Britain urges North Korea to take 'Gaddafi route' on WMD

Click to follow
The Independent Online

Britain is negotiating with Pyongyang for North Korea to take the "Gaddafi route" and disclose details of its nuclear programme in return for coming in from the international cold.

Britain is negotiating with Pyongyang for North Korea to take the "Gaddafi route" and disclose details of its nuclear programme in return for coming in from the international cold.

Kung Sok-Ung, the North Korean Vice-Foreign Minister who is on a visit to Britain, discussed the option with the Foreign Office minister Bill Rammell, and intends to raise the issue with his government in Pyongyang.

The talks in London took place as the United Nations sent a special envoy, Maurice Strong, to North Korea in an effort to restart the latest round of negotiations about the nuclear crisis involving six nations which stalled in Beijing last Friday. North Korea rejected a United States demand for complete dismantling of its civil and military nuclear programme, accusing Washington of arrogance and threatening to develop a "stronger nuclear deterrent force" in response.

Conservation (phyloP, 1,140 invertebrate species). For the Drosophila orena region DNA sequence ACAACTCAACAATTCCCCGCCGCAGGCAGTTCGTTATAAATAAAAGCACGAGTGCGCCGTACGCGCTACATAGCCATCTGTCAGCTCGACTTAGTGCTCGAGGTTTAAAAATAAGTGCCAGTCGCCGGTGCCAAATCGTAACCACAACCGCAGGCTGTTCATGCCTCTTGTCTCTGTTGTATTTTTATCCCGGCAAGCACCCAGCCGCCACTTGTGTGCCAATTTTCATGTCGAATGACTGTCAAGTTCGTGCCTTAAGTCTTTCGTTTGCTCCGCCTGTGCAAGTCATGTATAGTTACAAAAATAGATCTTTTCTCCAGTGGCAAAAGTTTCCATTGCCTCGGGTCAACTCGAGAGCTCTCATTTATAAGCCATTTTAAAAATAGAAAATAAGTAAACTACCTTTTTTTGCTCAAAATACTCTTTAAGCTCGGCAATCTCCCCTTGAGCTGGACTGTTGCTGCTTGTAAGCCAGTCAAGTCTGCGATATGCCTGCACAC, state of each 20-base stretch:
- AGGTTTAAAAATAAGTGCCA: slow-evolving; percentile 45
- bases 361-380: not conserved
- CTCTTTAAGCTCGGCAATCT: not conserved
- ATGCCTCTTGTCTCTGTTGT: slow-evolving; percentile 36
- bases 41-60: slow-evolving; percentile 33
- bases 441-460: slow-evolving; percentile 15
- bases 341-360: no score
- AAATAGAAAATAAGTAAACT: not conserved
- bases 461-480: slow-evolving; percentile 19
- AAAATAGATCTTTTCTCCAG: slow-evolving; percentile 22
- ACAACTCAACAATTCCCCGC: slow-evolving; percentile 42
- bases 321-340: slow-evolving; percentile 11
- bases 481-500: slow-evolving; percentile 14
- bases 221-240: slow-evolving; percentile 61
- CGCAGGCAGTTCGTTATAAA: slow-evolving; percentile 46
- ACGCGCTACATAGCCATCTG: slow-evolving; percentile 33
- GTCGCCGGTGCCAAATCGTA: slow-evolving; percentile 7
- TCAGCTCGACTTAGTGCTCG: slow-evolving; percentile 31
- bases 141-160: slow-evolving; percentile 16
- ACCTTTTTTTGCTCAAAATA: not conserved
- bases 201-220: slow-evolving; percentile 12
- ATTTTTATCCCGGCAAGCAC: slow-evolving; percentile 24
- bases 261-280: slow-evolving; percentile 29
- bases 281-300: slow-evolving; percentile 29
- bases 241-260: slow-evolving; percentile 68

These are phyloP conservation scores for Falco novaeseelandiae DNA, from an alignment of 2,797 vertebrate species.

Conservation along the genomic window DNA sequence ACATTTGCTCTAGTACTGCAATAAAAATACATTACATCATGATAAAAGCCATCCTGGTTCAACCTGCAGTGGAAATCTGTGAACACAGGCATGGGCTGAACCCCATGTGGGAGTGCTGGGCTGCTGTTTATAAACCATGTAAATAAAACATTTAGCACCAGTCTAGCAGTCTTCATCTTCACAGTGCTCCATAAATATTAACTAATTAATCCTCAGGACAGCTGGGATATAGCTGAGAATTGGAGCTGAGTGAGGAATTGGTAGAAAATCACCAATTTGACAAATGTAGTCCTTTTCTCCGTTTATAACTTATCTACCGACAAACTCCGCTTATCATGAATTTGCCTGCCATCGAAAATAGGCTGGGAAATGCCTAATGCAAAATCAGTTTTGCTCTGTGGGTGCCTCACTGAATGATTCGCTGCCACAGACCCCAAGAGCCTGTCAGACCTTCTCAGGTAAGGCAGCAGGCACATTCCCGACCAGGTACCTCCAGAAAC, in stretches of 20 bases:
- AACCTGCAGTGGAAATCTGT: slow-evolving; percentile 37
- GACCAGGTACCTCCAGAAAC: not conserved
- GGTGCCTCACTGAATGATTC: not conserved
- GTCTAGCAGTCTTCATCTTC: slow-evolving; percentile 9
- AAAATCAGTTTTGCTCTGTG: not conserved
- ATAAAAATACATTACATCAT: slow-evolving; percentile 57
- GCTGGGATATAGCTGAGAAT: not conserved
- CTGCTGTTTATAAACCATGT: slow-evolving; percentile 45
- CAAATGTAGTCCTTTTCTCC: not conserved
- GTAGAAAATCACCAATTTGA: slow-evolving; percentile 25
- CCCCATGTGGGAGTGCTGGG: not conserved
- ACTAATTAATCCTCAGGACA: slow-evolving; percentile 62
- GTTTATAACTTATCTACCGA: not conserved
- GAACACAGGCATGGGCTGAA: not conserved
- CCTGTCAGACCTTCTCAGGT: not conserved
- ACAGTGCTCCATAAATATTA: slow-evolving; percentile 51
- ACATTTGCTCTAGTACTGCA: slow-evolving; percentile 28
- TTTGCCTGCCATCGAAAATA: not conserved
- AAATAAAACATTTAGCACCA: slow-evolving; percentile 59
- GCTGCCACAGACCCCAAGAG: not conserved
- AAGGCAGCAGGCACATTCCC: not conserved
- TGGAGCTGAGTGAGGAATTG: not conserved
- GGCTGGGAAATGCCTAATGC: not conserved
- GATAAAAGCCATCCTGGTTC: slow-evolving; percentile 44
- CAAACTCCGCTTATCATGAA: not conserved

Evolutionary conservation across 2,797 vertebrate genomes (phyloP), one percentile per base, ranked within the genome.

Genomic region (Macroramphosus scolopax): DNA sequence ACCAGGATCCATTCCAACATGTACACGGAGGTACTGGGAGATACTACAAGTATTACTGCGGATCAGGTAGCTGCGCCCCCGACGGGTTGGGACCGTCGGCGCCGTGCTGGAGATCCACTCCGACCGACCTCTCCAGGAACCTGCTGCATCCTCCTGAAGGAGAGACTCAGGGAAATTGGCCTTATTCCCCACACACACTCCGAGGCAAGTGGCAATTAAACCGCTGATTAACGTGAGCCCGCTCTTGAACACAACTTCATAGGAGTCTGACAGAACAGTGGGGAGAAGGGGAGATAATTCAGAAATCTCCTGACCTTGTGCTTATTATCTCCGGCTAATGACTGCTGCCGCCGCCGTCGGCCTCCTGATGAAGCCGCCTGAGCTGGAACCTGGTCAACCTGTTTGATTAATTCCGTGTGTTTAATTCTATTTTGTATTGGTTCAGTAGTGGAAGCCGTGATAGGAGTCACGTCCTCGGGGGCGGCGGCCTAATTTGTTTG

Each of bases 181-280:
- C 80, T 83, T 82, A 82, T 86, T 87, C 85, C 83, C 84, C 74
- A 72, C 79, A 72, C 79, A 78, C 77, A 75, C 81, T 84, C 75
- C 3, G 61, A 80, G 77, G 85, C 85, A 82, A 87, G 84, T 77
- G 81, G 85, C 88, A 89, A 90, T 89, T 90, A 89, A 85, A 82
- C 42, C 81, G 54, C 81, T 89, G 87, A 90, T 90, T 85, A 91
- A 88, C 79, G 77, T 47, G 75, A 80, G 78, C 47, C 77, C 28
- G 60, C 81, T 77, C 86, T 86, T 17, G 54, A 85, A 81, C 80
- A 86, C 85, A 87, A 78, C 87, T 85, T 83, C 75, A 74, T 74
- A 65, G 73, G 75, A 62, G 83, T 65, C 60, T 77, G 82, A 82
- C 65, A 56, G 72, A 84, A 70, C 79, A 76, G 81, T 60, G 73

However, Mr Rammell said Mr Kung appeared keen to reassure the West that Pyongyang wanted a nuclear-free Korean peninsula, and hoped the talks - involving North and South Korea, China, Russia, Japan and the US - would resume. Mr Rammell, whose area of responsibility includes East Asia, said he was willing to travel to Pyongyang as long as North Korea was prepared to discuss the nuclear issue openly.

"I pointed out to the minister that Libya was making a journey back from isolation through being more transparent about its weapons programme and the same route could be taken by North Korea," Mr Rammell said. "This was certainly not rejected, and we hope to negotiate further on the matter."

According to diplomatic sources, Britain and the European Union believe they can negotiate with Pyongyang from a "less confrontational" stance than that pursued previously by Washington.

North Korea wants written guarantees of its security as well as international aid in return for ending its nuclear programme. The US is demanding a complete and irreversible dismantling of the programme before it considers normalising ties and offering large-scale aid.

Comments